My dear young friends, don’t partake of the spirit of our times. Look for the good and build on it. There is so much of the sweet and the decent and the good to build upon.
You are partakers of the gospel of Jesus Christ. The gospel means “good news.” The message of the Lord is one of hope and salvation. The voice of the Lord is a voice of gladness. The work of the Lord is a work of glorious and certain reward. I do not suggest that you simply put on rose-colored glasses to make the world look rosy. I ask, rather, that you look above and beyond the negative, the critical, the cynical, the doubtful, to the positive. (“The Lord Is at the Helm,” March 6, 1994, pp. 3–4, 8)
Full of Wonder
I regard this as a unique and wonderful university. I use that word wonderful in its literal sense—that is, full of wonder. Represented in this faculty is the accumulated wisdom of all of the ages of mankind. Whether their learning be in the sciences, the humanities, theology, the law, or whatever, these people have qualified themselves in the accumulated wisdom of the ages. . . .
This is the chief purpose of this wonderful institution—to pass on to students in a stimulating and provocative and effective way the wisdom of the ages in all fields of man’s endeavors. The process is at times difficult. I know the pressures are painful. The stress is unremitting. But the rewards are tremendous. When the Lord in revelation invited us, yes, even commanded us, to “obtain a knowledge of history, and of countries, and of kingdoms, of laws of God and man, and all this for the salvation of Zion,” he set the broad parameters of the wonderful curriculum of this great and singular institution (D&C 93:53). (“A Wonderful and Unique University,” Oct. 11, 1988, p. 2)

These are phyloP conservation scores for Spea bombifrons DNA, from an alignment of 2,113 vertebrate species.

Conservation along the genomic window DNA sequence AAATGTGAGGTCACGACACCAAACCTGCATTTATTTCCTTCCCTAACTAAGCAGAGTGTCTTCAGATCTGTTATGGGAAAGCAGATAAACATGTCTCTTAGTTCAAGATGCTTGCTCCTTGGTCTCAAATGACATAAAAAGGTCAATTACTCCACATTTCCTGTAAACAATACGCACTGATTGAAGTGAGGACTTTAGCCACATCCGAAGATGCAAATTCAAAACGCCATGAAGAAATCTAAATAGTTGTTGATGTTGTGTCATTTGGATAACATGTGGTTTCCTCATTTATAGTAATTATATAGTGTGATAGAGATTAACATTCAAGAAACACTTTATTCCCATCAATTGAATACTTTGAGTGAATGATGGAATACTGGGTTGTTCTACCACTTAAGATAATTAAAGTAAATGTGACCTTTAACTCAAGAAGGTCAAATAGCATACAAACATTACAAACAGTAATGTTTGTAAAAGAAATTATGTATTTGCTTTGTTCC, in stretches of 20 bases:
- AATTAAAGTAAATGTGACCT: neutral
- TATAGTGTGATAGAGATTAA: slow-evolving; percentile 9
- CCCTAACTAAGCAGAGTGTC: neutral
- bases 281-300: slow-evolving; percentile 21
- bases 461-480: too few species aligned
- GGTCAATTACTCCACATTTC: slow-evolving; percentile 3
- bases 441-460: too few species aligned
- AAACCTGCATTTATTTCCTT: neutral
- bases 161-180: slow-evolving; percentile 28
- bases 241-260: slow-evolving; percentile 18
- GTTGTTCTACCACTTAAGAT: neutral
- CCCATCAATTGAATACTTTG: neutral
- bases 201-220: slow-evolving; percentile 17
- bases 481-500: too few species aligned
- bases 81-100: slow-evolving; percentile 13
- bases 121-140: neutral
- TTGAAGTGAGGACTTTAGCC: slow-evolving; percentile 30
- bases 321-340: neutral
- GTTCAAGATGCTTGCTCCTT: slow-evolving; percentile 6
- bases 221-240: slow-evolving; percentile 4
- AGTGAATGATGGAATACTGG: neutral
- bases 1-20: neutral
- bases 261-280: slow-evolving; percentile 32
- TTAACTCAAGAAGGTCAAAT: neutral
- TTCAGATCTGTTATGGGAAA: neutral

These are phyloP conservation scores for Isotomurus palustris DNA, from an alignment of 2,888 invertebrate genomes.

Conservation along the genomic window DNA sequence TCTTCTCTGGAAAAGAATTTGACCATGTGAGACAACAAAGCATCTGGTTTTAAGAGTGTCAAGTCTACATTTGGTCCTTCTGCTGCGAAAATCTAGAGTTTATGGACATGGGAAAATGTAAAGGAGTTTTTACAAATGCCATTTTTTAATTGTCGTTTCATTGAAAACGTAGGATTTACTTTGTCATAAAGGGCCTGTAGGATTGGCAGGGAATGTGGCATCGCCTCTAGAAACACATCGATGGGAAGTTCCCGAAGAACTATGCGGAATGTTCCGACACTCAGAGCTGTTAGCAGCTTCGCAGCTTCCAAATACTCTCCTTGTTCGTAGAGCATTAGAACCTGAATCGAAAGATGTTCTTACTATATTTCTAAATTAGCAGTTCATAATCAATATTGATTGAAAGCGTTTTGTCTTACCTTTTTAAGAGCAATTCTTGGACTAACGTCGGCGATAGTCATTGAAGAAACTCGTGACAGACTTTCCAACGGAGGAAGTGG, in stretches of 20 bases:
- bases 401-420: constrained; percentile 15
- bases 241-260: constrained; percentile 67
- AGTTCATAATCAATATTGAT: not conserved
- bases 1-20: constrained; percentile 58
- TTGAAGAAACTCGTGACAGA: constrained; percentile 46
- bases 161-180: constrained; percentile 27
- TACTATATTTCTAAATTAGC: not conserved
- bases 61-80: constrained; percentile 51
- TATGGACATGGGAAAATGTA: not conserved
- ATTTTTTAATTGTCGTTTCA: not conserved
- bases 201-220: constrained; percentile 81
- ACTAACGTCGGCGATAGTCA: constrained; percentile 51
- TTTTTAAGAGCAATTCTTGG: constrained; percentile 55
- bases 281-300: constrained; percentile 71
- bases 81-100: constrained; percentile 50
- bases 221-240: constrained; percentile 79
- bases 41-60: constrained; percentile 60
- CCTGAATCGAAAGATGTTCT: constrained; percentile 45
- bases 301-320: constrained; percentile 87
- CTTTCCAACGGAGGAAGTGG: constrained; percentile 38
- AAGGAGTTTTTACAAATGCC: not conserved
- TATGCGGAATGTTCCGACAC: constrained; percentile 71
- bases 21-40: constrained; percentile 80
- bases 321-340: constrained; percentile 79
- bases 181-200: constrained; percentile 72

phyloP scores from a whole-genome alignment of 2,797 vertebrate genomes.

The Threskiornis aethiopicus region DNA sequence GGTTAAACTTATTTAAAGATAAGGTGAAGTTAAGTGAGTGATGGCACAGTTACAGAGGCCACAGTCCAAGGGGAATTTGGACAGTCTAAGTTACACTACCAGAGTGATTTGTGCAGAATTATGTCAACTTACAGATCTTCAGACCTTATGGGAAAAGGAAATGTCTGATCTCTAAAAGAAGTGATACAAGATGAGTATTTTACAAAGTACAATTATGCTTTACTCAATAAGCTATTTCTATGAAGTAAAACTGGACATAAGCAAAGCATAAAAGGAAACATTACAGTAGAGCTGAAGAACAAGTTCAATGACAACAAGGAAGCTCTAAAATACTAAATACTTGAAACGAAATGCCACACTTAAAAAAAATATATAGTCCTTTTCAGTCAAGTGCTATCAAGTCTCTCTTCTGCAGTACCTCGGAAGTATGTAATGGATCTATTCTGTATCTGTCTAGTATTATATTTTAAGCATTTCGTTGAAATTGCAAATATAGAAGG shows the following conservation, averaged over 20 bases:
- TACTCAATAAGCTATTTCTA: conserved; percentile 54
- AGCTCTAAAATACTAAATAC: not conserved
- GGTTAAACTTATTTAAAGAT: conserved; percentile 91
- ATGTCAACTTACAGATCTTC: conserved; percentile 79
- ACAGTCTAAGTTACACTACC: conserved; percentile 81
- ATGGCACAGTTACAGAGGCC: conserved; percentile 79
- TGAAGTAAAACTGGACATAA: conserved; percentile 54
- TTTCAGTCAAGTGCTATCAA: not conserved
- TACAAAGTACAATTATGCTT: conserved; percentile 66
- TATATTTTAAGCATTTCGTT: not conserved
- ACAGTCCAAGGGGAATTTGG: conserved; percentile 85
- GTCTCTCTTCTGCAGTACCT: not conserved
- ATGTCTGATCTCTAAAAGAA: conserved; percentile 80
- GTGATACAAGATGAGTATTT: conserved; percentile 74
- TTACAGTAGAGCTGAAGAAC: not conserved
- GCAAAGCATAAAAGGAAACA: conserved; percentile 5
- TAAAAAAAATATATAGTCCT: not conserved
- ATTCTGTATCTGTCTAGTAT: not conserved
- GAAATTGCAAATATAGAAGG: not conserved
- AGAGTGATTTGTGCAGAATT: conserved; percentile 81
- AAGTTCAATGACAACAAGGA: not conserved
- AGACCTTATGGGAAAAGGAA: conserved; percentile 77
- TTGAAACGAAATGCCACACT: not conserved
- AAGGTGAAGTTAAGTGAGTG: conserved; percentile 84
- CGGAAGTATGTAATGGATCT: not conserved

I am grateful to be here this Tuesday when all of us are basking in the afterglow of Saturday’s victory [over the University of Notre Dame]. I congratulate Coach Edwards and his associates. I compliment most warmly the members of the team. . . .
Our special elation is understandable. BYU beat the team that over all the years of football has been considered most formidable. Notre Dame is the university that won seven Heisman trophies and eleven national championships. . . . Last Saturday’s contest was a particularly interesting one. Here were the teams of two great universities, each sponsored by a religious institution. Notre Dame can take consolation from the fact that they have won two out of the three games BYU has played with them. But it was sweet victory on Saturday. (“Codes and Covenants,” Oct. 18, 1994, p. 1)
Trees of Faith
What a remarkable group you [alumni] are. You serve on the faculties of most of the universities of America, as well as others abroad. You are scientists who are making a tremendous contribution with your discoveries and research. You are doctors and dentists and lawyers. You are architects and engineers. You are educators, school administrators, sociologists, biologists, economists, and business executives. You are good people who love the Lord and who in turn are loved by Him. I believe you appreciate your alma mater today even more than when you were [students]. It has left an indelible imprint upon your very natures. The seeds of testimony planted and nurtured in those early days have grown into tall and rugged trees of faith, which bring shelter and beauty to many around you. (“A Great and Distinguished Family,” Nov. 27, 2003, in BYU Magazine [winter 2004], p. 67)
Golden Years of College
What a unique and beautiful place this is! How rich and wonderful are your opportunities! . . .